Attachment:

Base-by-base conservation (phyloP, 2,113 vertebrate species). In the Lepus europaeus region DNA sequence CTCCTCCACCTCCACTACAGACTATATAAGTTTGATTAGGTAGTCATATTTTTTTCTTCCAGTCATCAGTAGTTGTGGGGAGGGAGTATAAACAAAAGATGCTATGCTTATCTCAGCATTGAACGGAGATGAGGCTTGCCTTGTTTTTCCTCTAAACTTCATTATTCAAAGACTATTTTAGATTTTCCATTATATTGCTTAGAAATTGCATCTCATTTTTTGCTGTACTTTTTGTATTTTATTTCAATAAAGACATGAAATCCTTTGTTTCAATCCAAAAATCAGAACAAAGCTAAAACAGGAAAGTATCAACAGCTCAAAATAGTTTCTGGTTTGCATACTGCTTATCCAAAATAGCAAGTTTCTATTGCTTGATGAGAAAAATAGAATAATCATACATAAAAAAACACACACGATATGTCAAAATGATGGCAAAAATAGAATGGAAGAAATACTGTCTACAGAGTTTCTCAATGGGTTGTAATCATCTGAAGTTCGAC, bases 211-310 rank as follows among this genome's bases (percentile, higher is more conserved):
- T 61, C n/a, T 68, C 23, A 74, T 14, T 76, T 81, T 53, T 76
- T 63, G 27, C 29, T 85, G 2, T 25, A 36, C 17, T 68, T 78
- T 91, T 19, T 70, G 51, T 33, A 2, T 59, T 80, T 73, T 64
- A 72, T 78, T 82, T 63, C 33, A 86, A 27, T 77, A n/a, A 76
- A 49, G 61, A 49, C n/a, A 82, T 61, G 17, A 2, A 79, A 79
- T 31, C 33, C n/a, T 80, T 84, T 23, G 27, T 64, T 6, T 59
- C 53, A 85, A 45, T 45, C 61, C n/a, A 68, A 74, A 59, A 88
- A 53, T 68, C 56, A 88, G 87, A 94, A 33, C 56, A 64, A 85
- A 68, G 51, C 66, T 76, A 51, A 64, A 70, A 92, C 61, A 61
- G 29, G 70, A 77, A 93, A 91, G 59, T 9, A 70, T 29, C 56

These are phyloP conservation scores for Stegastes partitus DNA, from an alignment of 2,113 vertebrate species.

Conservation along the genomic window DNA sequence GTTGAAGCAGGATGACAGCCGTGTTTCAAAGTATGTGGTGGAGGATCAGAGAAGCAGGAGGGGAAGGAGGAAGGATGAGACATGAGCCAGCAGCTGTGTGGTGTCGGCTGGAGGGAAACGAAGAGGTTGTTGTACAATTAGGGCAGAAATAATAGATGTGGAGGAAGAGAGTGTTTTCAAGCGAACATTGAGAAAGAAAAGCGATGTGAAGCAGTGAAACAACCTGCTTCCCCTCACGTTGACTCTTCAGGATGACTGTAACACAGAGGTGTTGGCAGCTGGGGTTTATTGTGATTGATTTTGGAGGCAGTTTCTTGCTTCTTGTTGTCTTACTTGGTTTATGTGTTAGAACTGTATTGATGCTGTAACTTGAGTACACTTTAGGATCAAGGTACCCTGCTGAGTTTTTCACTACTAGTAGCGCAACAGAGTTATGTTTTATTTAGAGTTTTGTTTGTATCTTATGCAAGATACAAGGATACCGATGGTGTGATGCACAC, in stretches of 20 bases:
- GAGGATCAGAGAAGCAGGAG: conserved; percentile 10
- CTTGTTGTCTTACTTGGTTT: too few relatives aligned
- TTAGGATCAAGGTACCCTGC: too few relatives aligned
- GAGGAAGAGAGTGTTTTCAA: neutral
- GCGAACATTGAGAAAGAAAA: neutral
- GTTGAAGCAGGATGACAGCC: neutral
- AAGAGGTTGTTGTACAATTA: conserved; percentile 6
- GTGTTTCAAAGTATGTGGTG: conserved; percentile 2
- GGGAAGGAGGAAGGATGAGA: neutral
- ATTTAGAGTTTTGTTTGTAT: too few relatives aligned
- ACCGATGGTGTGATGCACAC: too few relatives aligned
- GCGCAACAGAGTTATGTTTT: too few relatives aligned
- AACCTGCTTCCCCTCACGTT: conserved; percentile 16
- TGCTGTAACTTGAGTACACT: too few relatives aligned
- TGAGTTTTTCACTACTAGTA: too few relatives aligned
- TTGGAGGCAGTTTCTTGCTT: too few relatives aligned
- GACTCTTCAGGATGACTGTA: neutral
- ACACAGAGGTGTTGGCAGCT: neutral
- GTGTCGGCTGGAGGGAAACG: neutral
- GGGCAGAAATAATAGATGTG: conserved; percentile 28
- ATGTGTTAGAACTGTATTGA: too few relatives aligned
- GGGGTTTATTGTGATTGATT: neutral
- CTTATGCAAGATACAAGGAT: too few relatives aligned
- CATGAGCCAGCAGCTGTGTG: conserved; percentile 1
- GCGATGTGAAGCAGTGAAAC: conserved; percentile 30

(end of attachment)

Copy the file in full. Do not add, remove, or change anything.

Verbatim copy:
Base-by-base conservation (phyloP, 2,113 vertebrate species). In the Lepus europaeus region DNA sequence CTCCTCCACCTCCACTACAGACTATATAAGTTTGATTAGGTAGTCATATTTTTTTCTTCCAGTCATCAGTAGTTGTGGGGAGGGAGTATAAACAAAAGATGCTATGCTTATCTCAGCATTGAACGGAGATGAGGCTTGCCTTGTTTTTCCTCTAAACTTCATTATTCAAAGACTATTTTAGATTTTCCATTATATTGCTTAGAAATTGCATCTCATTTTTTGCTGTACTTTTTGTATTTTATTTCAATAAAGACATGAAATCCTTTGTTTCAATCCAAAAATCAGAACAAAGCTAAAACAGGAAAGTATCAACAGCTCAAAATAGTTTCTGGTTTGCATACTGCTTATCCAAAATAGCAAGTTTCTATTGCTTGATGAGAAAAATAGAATAATCATACATAAAAAAACACACACGATATGTCAAAATGATGGCAAAAATAGAATGGAAGAAATACTGTCTACAGAGTTTCTCAATGGGTTGTAATCATCTGAAGTTCGAC, bases 211-310 rank as follows among this genome's bases (percentile, higher is more conserved):
- T 61, C n/a, T 68, C 23, A 74, T 14, T 76, T 81, T 53, T 76
- T 63, G 27, C 29, T 85, G 2, T 25, A 36, C 17, T 68, T 78
- T 91, T 19, T 70, G 51, T 33, A 2, T 59, T 80, T 73, T 64
- A 72, T 78, T 82, T 63, C 33, A 86, A 27, T 77, A n/a, A 76
- A 49, G 61, A 49, C n/a, A 82, T 61, G 17, A 2, A 79, A 79
- T 31, C 33, C n/a, T 80, T 84, T 23, G 27, T 64, T 6, T 59
- C 53, A 85, A 45, T 45, C 61, C n/a, A 68, A 74, A 59, A 88
- A 53, T 68, C 56, A 88, G 87, A 94, A 33, C 56, A 64, A 85
- A 68, G 51, C 66, T 76, A 51, A 64, A 70, A 92, C 61, A 61
- G 29, G 70, A 77, A 93, A 91, G 59, T 9, A 70, T 29, C 56

These are phyloP conservation scores for Stegastes partitus DNA, from an alignment of 2,113 vertebrate species.

Conservation along the genomic window DNA sequence GTTGAAGCAGGATGACAGCCGTGTTTCAAAGTATGTGGTGGAGGATCAGAGAAGCAGGAGGGGAAGGAGGAAGGATGAGACATGAGCCAGCAGCTGTGTGGTGTCGGCTGGAGGGAAACGAAGAGGTTGTTGTACAATTAGGGCAGAAATAATAGATGTGGAGGAAGAGAGTGTTTTCAAGCGAACATTGAGAAAGAAAAGCGATGTGAAGCAGTGAAACAACCTGCTTCCCCTCACGTTGACTCTTCAGGATGACTGTAACACAGAGGTGTTGGCAGCTGGGGTTTATTGTGATTGATTTTGGAGGCAGTTTCTTGCTTCTTGTTGTCTTACTTGGTTTATGTGTTAGAACTGTATTGATGCTGTAACTTGAGTACACTTTAGGATCAAGGTACCCTGCTGAGTTTTTCACTACTAGTAGCGCAACAGAGTTATGTTTTATTTAGAGTTTTGTTTGTATCTTATGCAAGATACAAGGATACCGATGGTGTGATGCACAC, in stretches of 20 bases:
- GAGGATCAGAGAAGCAGGAG: conserved; percentile 10
- CTTGTTGTCTTACTTGGTTT: too few relatives aligned
- TTAGGATCAAGGTACCCTGC: too few relatives aligned
- GAGGAAGAGAGTGTTTTCAA: neutral
- GCGAACATTGAGAAAGAAAA: neutral
- GTTGAAGCAGGATGACAGCC: neutral
- AAGAGGTTGTTGTACAATTA: conserved; percentile 6
- GTGTTTCAAAGTATGTGGTG: conserved; percentile 2
- GGGAAGGAGGAAGGATGAGA: neutral
- ATTTAGAGTTTTGTTTGTAT: too few relatives aligned
- ACCGATGGTGTGATGCACAC: too few relatives aligned
- GCGCAACAGAGTTATGTTTT: too few relatives aligned
- AACCTGCTTCCCCTCACGTT: conserved; percentile 16
- TGCTGTAACTTGAGTACACT: too few relatives aligned
- TGAGTTTTTCACTACTAGTA: too few relatives aligned
- TTGGAGGCAGTTTCTTGCTT: too few relatives aligned
- GACTCTTCAGGATGACTGTA: neutral
- ACACAGAGGTGTTGGCAGCT: neutral
- GTGTCGGCTGGAGGGAAACG: neutral
- GGGCAGAAATAATAGATGTG: conserved; percentile 28
- ATGTGTTAGAACTGTATTGA: too few relatives aligned
- GGGGTTTATTGTGATTGATT: neutral
- CTTATGCAAGATACAAGGAT: too few relatives aligned
- CATGAGCCAGCAGCTGTGTG: conserved; percentile 1
- GCGATGTGAAGCAGTGAAAC: conserved; percentile 30